Five haiku

(Lord’s day. Easter day). Up, and to Church; where Alderman Backewell’s wife, and mother, and boy, and another gentlewoman, did come, and sit in our pew; but no women of our own there, and so there was room enough. Our Parson made a dull sermon, and so home to dinner; and, after dinner, my wife and I out by coach, and Balty with us, to Loton, the landscape-drawer, a Dutchman, living in St. James’s Market, but there saw no good pictures. But by accident he did direct us to a painter that was then in the house with him, a Dutchman, newly come over, one Evarelst, who took us to his lodging close by, and did shew us a little flower-pot of his doing, the finest thing that ever, I think, I saw in my life; the drops of dew hanging on the leaves, so as I was forced, again and again, to put my finger to it, to feel whether my eyes were deceived or no. He do ask 70l. for it: I had the vanity to bid him 20l.; but a better picture I never saw in my whole life; and it is worth going twenty miles to see it. Thence, leaving Balty there, I took my wife to St. James’s, and there carried her to the Queen’s Chapel, the first time I ever did it; and heard excellent musick, but not so good as by accident I did hear there yesterday, as I went through the Park from White Hall to see Sir W. Coventry, which I have forgot to set down in my journal yesterday. And going out of the Chapel, I did see the Prince of Tuscany come out, a comely, black, fat man, in a mourning suit; and my wife and I did see him this afternoon through a window in this Chapel. All that Sir W. Coventry yesterday did tell me new was, that the King would not yet give him leave to come to kiss his hand; and he do believe that he will not in a great while do it, till those about him shall see fit, which I am sorry for.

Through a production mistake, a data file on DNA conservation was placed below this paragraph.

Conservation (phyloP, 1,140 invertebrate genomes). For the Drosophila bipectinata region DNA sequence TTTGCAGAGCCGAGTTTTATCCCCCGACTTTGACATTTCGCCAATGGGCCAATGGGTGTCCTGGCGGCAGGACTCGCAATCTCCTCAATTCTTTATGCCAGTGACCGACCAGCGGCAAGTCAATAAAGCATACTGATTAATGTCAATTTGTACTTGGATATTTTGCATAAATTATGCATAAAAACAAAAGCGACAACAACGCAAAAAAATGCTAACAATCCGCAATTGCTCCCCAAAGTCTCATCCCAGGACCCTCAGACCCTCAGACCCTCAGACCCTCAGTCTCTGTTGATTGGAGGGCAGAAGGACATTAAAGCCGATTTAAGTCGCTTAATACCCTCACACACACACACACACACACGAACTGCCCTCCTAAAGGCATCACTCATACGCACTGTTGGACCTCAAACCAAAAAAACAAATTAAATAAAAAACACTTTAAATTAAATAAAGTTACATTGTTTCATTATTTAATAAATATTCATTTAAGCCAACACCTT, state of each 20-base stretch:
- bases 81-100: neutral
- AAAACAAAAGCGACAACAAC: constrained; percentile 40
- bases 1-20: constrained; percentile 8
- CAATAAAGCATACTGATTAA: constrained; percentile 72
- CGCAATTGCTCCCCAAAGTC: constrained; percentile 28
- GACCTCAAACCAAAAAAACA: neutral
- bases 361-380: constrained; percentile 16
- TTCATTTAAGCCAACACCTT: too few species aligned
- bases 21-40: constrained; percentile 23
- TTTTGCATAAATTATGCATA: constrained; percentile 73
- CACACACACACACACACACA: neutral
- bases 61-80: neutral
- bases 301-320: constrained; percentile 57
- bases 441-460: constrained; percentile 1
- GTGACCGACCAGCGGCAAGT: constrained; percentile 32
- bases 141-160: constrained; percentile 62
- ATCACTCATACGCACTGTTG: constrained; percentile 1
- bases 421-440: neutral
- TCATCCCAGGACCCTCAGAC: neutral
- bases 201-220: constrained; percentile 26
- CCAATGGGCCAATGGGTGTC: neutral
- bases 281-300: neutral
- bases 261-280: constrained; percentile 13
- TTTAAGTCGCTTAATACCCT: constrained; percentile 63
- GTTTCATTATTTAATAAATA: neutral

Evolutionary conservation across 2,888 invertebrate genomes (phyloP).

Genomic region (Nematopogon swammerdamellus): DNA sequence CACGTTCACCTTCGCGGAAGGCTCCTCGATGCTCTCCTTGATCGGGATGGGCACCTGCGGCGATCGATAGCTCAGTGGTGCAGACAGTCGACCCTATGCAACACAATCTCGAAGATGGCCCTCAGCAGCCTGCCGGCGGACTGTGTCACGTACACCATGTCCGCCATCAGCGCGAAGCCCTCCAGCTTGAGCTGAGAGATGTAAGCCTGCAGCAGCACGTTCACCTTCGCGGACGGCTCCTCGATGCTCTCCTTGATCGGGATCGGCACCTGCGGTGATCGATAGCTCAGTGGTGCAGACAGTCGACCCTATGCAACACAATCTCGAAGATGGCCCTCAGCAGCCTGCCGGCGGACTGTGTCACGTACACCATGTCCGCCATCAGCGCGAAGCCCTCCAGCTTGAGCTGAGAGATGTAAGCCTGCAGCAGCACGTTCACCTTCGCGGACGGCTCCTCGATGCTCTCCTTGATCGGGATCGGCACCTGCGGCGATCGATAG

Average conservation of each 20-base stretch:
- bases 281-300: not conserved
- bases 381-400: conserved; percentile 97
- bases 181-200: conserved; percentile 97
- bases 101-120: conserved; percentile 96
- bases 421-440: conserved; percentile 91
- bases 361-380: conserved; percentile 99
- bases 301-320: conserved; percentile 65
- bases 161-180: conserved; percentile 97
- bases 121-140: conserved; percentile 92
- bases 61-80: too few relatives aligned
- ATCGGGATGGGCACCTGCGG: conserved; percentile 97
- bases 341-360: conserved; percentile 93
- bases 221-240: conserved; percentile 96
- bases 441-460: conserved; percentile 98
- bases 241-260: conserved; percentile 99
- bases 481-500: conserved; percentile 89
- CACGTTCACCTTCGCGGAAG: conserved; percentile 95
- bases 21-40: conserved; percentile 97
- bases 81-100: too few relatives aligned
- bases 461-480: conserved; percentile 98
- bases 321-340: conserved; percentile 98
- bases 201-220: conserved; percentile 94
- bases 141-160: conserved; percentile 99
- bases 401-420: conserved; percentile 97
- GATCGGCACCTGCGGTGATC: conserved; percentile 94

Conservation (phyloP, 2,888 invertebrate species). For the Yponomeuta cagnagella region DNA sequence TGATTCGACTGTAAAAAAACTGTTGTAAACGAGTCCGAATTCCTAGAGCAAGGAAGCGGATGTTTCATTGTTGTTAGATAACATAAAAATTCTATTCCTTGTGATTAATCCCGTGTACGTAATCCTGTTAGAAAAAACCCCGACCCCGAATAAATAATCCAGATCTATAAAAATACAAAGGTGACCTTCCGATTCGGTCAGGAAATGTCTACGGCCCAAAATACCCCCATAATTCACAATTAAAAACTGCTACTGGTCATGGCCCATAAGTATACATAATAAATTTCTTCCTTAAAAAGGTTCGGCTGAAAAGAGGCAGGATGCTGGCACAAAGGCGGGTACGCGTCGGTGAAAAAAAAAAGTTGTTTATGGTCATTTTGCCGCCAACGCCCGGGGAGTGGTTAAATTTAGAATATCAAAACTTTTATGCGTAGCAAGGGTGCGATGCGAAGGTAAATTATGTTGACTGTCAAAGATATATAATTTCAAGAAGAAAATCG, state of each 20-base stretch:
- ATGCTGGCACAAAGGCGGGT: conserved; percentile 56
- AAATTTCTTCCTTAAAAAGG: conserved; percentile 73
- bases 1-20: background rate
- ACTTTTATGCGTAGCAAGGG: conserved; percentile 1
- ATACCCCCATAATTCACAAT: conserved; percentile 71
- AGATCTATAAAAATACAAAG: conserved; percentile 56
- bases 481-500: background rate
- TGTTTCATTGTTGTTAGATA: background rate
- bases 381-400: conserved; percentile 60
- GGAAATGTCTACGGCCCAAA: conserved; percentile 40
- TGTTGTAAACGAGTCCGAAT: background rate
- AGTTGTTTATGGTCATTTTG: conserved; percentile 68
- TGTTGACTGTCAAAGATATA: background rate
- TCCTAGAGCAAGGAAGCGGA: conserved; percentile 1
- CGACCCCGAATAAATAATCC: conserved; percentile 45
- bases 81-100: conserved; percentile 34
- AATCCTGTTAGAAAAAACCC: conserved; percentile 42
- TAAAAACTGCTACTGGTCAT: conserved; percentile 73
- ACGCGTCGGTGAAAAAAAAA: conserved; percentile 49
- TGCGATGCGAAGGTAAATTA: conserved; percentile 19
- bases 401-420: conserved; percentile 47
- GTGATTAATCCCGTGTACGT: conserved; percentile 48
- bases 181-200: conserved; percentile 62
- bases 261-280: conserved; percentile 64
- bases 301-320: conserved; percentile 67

Thence to the Park, my wife and I; and here Sir W. Coventry did first see me and my wife in a coach of our own; and so did also this night the Duke of York, who did eye my wife mightily. But I begin to doubt that my being so much seen in my own coach at this time, may be observed to my prejudice; but I must venture it now. So home, and by night home, and so to my office, and there set down my journal, with the help of my left eye through my tube, for fourteen days’ past; which is so much, as, I hope, I shall not run in arrear again, but the badness of my eyes do force me to it.
So home to supper and to bed.

moth in our room
a dull landscape with one
flower pot

*

the finest life
drops of dew hanging
on the leaves

*

a finger
to feel my eyes
going to see the queen

*

black man
in a mourning suit
afternoon chapel

*

a kiss in the park—
I begin to doubt
my own journal

For International Haiku Poetry Day, five erasures from The Diary of Samuel Pepys, Sunday 11 April 1669.

Cozy

Up, and to the Committee of Tangier, where little done, and thence I home by my own coach, and busy after dinner at my office all the afternoon till late at night, that my eyes were tired. So home, and my wife shewed me many excellent prints of Nanteuil’s and others, which W. Batelier hath, at my desire, brought me out of France, of the King, and Colbert, and others, most excellent, to my great content. But he hath also brought a great many gloves perfumed, of several sorts; but all too big by half for her, and yet she will have two or three dozen of them, which vexed me, and made me angry. So she, at last, to please me, did come to take what alone I thought fit, which pleased me. So, after a little supper, to bed, my eyes being very bad.

little home
the eyeprints of love
all too big

Erasure poem derived from The Diary of Samuel Pepys, Monday 25 January 1669.

Chatterbox